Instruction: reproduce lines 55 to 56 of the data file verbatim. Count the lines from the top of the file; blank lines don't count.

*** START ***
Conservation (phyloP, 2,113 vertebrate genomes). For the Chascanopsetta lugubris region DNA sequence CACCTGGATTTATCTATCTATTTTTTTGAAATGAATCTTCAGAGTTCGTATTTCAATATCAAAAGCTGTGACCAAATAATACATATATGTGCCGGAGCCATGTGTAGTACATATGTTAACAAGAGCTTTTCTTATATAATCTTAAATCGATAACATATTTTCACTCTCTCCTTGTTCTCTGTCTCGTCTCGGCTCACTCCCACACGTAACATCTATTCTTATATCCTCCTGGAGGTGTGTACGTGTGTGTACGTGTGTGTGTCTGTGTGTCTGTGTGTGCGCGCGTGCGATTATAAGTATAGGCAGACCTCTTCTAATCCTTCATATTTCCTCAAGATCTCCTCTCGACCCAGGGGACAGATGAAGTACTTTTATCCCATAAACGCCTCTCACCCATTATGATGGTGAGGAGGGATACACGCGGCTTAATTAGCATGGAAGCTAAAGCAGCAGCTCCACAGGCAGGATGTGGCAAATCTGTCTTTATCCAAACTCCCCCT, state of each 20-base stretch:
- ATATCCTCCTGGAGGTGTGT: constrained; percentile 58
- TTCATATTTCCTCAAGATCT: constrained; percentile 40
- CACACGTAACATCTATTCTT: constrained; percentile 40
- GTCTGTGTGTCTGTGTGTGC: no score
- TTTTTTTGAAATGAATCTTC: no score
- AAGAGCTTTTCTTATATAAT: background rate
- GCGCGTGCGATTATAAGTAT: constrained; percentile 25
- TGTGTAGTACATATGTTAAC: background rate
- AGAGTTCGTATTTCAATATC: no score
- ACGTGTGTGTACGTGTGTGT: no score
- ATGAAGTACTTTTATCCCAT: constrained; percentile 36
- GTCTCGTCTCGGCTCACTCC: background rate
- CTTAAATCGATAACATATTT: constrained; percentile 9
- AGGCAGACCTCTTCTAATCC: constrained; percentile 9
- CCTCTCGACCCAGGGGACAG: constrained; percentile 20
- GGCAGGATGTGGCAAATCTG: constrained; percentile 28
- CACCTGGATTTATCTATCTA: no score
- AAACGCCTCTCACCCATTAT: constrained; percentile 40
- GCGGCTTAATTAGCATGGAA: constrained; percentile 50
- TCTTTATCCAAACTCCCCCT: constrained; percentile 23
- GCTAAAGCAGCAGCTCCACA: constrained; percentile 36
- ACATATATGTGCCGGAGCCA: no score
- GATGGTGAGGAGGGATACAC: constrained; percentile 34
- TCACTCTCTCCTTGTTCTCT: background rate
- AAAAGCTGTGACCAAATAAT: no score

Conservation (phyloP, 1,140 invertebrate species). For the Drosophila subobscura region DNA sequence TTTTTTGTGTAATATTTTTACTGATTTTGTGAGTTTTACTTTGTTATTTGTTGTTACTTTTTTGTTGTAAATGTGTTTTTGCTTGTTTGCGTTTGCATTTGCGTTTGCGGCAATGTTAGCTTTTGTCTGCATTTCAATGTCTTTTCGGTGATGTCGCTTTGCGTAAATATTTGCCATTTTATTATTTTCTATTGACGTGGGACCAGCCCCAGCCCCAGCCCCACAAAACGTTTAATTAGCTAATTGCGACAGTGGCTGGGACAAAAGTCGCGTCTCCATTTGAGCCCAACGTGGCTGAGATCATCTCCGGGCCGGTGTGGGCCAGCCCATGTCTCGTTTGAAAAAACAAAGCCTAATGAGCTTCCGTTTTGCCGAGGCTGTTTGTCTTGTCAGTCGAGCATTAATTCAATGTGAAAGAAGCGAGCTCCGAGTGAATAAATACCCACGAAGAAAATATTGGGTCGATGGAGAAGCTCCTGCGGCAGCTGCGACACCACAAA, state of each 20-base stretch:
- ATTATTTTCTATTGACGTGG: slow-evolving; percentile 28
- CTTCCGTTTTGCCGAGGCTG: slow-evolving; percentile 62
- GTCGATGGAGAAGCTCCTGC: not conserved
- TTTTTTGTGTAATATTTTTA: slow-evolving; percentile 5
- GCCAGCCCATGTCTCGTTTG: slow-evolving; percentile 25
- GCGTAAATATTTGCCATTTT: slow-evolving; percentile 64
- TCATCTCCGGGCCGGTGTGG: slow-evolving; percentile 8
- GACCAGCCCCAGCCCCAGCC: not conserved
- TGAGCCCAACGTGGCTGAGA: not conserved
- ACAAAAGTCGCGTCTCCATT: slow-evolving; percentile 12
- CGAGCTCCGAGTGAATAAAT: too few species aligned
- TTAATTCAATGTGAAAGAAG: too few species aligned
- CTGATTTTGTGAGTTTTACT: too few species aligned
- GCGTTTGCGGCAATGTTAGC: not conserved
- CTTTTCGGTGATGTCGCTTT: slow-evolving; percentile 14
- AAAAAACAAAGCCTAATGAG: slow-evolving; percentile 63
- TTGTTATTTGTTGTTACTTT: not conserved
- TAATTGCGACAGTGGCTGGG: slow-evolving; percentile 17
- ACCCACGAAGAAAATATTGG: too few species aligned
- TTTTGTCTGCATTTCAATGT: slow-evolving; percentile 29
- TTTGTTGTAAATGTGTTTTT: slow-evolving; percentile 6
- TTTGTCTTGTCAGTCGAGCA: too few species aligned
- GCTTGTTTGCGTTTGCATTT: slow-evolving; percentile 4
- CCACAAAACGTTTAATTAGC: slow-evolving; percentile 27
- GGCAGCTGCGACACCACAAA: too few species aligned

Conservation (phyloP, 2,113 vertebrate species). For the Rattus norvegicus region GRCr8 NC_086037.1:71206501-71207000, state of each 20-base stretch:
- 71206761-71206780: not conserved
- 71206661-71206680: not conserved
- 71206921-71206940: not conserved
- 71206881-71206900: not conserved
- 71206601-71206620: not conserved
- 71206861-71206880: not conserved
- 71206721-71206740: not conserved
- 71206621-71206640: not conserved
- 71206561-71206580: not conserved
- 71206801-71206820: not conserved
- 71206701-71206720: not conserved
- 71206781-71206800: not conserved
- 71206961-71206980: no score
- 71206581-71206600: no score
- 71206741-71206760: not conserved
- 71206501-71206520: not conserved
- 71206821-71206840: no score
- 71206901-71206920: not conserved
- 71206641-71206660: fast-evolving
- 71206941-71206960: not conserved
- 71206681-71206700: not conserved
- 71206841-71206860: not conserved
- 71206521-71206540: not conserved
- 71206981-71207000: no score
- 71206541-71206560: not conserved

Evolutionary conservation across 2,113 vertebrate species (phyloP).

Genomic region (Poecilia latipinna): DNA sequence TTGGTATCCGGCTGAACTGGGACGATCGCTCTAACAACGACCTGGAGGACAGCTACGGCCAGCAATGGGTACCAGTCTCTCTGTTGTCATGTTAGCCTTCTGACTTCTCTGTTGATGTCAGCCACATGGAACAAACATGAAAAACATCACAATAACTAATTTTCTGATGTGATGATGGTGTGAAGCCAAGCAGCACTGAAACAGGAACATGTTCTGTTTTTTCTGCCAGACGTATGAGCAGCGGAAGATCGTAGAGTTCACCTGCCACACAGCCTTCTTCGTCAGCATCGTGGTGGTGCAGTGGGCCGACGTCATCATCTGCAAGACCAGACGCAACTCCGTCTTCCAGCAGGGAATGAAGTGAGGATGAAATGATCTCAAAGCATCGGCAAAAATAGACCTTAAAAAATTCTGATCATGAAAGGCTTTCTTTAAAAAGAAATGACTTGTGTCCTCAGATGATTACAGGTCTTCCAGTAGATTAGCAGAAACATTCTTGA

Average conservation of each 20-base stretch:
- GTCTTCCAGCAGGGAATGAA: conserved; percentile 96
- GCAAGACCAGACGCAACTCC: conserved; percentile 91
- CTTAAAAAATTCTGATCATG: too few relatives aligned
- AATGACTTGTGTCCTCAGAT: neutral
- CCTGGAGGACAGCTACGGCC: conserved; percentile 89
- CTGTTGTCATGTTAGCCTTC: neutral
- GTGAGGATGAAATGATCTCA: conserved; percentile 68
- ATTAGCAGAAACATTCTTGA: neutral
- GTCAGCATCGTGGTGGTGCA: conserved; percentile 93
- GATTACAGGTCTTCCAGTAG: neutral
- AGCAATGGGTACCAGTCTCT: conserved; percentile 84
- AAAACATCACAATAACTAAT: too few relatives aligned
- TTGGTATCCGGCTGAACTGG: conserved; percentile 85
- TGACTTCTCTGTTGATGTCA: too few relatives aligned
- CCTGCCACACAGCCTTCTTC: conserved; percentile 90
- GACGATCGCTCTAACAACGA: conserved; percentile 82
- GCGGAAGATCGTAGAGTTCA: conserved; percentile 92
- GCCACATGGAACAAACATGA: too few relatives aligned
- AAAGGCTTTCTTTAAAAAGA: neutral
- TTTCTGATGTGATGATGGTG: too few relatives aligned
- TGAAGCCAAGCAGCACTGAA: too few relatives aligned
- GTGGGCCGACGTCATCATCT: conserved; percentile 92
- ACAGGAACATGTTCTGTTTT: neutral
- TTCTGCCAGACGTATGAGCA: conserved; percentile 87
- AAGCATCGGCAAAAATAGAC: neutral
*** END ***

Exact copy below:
- 71206661-71206680: not conserved
- 71206921-71206940: not conserved